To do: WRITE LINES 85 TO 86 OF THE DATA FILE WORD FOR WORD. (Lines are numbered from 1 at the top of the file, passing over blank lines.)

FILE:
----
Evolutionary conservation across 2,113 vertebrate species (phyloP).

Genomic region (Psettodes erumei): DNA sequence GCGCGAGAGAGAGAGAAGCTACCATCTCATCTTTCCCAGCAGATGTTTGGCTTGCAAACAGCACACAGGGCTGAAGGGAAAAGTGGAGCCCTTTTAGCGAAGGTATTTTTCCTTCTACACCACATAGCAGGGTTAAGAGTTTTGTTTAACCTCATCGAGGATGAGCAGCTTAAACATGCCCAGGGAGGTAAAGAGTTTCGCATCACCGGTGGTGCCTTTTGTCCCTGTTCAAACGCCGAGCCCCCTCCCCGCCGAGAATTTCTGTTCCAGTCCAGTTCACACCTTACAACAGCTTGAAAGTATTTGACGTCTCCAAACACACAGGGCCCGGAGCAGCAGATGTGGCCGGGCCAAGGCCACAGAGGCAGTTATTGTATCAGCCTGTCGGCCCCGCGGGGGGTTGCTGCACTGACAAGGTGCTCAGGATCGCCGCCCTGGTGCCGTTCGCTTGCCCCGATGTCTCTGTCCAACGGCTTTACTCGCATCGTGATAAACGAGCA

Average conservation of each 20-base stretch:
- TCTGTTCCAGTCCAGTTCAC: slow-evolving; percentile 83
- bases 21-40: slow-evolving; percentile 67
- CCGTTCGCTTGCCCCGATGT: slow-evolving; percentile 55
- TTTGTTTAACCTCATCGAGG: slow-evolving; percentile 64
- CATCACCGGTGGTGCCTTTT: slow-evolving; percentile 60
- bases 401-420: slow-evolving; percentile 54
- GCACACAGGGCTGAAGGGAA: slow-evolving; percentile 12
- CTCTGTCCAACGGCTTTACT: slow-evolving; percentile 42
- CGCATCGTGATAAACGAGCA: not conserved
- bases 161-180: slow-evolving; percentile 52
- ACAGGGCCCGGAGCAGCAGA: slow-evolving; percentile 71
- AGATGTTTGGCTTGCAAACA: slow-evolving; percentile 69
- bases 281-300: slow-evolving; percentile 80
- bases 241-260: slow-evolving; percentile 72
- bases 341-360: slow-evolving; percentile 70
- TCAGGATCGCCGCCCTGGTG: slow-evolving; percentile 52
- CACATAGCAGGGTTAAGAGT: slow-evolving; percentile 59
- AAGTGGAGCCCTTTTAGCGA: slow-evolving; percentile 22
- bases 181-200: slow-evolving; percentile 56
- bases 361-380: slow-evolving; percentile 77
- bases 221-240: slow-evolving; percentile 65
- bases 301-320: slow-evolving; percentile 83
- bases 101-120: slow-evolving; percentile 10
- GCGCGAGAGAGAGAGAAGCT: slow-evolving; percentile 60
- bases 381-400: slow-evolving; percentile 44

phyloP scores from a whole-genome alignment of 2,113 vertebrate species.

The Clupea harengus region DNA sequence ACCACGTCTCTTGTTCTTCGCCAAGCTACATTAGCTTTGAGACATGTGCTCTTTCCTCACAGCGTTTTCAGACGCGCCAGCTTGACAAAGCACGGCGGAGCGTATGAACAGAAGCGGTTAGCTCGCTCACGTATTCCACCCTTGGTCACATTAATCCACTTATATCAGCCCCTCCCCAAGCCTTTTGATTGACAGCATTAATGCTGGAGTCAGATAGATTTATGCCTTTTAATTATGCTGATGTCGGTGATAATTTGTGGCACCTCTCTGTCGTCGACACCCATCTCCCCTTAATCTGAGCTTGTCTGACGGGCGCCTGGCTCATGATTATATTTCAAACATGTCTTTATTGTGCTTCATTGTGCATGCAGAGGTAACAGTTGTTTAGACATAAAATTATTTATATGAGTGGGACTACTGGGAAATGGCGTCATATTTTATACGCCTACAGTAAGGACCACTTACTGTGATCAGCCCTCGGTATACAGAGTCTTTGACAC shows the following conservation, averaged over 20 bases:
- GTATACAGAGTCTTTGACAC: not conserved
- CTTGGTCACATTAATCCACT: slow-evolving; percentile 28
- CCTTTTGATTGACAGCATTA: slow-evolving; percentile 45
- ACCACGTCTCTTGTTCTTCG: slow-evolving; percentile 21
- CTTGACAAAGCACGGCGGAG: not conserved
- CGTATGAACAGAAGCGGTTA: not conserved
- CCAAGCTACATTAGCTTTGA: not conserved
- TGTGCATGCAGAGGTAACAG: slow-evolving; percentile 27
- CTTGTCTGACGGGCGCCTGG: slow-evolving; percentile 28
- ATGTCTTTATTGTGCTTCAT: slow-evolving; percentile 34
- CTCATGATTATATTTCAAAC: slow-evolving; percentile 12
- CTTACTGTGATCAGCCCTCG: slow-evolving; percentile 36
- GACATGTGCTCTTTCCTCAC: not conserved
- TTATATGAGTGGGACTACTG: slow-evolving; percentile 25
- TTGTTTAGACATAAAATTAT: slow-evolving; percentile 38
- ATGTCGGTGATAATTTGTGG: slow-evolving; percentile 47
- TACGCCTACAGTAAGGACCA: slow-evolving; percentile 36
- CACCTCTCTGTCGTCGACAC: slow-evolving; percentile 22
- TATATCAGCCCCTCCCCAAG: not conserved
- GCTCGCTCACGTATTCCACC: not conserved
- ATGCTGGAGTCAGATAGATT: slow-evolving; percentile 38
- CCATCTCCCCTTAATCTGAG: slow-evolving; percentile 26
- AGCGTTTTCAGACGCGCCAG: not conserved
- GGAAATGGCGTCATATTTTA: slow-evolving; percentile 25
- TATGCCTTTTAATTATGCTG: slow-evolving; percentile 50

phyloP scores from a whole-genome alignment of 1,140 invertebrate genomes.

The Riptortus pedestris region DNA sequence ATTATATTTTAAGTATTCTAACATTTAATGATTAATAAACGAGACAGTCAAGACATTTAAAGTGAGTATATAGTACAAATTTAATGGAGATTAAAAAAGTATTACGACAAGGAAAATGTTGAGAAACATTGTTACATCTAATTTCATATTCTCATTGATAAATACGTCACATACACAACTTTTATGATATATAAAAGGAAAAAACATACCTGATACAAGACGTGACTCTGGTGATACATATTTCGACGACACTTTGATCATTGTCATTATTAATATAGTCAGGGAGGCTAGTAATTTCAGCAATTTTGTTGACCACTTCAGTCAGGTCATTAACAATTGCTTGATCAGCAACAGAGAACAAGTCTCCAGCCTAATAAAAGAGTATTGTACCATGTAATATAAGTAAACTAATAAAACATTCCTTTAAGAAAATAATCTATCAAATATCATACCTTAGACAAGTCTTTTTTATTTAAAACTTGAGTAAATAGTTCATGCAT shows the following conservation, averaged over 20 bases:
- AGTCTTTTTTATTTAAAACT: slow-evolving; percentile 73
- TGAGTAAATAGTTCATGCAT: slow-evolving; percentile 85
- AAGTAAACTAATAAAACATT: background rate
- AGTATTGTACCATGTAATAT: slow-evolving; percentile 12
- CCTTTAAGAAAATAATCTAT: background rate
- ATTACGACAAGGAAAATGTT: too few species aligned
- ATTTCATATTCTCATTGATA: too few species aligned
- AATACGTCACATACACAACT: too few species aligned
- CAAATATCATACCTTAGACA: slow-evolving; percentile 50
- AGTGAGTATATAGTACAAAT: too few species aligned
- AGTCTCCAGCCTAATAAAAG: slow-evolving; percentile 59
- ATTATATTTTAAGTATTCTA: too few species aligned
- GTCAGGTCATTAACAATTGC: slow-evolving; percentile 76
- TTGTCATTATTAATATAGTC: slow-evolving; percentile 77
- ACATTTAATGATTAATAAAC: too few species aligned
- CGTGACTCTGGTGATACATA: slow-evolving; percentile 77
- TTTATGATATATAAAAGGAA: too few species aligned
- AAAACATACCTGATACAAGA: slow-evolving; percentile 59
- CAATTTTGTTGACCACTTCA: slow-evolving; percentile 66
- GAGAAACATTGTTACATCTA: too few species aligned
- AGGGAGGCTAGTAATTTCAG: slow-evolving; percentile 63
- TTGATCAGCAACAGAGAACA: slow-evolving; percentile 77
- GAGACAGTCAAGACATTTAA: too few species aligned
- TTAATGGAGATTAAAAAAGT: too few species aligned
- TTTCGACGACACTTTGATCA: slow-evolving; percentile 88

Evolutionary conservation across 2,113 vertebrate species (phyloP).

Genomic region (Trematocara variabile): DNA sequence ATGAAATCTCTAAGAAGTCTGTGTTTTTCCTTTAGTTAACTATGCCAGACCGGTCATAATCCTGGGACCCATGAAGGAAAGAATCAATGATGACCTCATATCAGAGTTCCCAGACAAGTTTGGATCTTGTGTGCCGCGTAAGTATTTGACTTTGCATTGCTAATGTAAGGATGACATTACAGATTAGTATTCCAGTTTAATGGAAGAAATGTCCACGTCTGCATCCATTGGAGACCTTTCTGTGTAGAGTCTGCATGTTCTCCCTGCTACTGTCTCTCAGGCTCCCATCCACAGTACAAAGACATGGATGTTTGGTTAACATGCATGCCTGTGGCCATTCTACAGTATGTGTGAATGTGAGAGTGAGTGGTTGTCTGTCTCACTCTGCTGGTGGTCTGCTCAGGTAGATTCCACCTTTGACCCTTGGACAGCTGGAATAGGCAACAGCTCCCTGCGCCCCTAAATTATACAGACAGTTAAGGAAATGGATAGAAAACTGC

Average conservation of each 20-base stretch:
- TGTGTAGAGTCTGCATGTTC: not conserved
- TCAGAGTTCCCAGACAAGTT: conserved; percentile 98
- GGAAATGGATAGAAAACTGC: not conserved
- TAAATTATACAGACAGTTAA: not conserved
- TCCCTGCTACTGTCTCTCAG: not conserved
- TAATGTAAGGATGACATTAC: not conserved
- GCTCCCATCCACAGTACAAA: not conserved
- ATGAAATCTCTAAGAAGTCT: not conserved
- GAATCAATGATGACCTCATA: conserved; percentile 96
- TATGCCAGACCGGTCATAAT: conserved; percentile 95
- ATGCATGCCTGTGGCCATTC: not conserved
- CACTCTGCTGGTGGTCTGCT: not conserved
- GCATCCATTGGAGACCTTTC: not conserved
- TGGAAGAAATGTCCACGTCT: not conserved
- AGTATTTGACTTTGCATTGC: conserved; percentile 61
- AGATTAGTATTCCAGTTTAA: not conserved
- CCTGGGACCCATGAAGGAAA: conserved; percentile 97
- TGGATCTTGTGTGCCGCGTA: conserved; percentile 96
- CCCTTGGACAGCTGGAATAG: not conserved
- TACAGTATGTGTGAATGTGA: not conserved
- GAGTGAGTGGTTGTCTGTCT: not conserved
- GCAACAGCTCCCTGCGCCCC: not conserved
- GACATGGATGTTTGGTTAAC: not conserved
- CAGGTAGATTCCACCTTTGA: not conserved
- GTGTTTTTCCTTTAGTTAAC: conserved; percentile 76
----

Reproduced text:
Average conservation of each 20-base stretch:
- TGTGTAGAGTCTGCATGTTC: not conserved